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Chess is believed to have originated in India, derived from the Indian game of chaturanga. The pieces took on their current powers in Spain in the late 15th century; the rules were finally standardized in the 19th century. Since 1948, the World Championship has been controlled by FIDE, Fédération Internationale des Échecs or World Chess Federation. Chess is played by millions of people worldwide, both amateurs and professionals. The TrapApps version is a basic simple version of the game.

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The object of the game is to capture the opponents king.

To Setup the Board:

Chess is a two player game. Each player has 16 pieces, of a specific color, which are lined up 8 each in the first two rows, on each side of the board, directly in front of each player. The board is 8x8 squares of 2 alternating colors black and red (commonly known as the checkerboard design). There are 2 sets of 16 pieces, 1 set red and 1 set black, each set includes:

  • 8-Pawns
  • 2-Rooks
  • 2-Knights
  • 2-Bishops
  • 1-Queen
  • 1-King

The 8 pawns are lined up on the each player’s frontline, or the second row from the player. All other pieces are placed on the backline or row nearest the player. The rooks or castles are placed in each corner, the knights are next to the rooks, then the bishops are next, the king and queen are in the center two squares with the queen placed on the same color square, in other words the red queen is on the red square and the black queen is on the black square.

The movement of each piece:

  • Pawns-may move forward one square to the vacant square immediately in front of it or on its first move it may advance two squares forward, as long as, both squares are vacant. The the pawn may capture an opponent's piece on a square diagonally in front of it by moving to that square. The pawn has two special moves: the en passant capture and pawn promotion.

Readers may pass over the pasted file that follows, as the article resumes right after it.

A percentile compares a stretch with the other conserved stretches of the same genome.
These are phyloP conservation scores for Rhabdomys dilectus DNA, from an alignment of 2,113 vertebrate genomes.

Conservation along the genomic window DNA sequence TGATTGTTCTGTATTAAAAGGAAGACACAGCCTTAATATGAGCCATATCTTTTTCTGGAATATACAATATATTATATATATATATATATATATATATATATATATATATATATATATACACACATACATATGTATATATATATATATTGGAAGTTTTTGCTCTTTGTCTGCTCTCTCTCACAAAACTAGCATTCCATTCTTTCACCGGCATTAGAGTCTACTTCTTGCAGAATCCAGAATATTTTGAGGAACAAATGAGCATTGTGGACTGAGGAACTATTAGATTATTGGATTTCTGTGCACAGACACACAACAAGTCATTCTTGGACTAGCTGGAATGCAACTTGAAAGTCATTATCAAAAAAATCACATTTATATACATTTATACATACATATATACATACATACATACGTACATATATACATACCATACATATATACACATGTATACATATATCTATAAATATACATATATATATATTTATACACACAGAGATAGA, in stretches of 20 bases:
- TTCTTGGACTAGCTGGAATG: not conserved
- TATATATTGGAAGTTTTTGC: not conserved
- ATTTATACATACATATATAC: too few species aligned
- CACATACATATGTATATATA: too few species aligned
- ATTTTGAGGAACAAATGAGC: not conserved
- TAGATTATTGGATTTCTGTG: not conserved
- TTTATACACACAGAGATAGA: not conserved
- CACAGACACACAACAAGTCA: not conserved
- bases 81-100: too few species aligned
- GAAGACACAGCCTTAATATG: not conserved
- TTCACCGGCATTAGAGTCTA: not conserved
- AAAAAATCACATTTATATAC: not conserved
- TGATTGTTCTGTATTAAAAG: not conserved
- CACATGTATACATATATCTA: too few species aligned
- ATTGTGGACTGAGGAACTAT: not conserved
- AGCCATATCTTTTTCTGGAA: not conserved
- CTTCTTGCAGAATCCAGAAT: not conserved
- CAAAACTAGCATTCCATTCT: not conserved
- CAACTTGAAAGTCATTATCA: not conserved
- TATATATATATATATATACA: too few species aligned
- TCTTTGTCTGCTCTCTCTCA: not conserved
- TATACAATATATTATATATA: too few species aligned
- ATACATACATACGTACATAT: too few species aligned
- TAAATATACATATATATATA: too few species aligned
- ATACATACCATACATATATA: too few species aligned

• Rooks-can move either direction horizontally or vertically any number of squares but cannot jump over another piece.
  • Knights-can move either direction horizontally or vertically in an L-shape, for example 2 squares left and 1 square down, 1 square up and 2 squares right, or any L-shape 1 and 2 square combination. Knights can jump over other pieces
  • Bishops-can move either direction diagonally any number of squares but cannot jump over another piece.
  • Queen-may move any direction horizontally, vertically, and diagonally any number of squares but cannot jump over another piece.
  • King-moves one square in any direction

Game Play:

The player to the immediate left of the designated dealer always plays first and the play proceeds clockwise until it is changed by the game:

  1. The player to play first is randomly selected and turns are indicated by the arrow. Play alternates between the players throughout the game. The number of pieces each player has on the board is displayed underneath their name in each player’s information field.
  2. To move a piece the player clicks the desired piece, which lights up, and then clicks the square they wish to move it to, which also highlights up. The squares remain momentarily highlighted, so the players can see where the piece was moved from and to.
    1. Players can only move their own pieces.
    2. Each piece has rules for movement and can only complete legal moves.
  3. All Chess pieces have the ability to capture an opponent’s piece during legal moves by landing on the square where the piece is sitting..
  4. The opponent’s piece is then removed from the board which can be seen as subtracted from the number of pieces displayed in the player information area.


Scoring includes wins, loses, and draws.


To win a player must capture their opponent’s king.

Power Pieces:

All types of Chess pieces have unique abilities, although some consider the queen the most powerful, while the king is the most important.

Modified on 10/26/16 from Wikipedia

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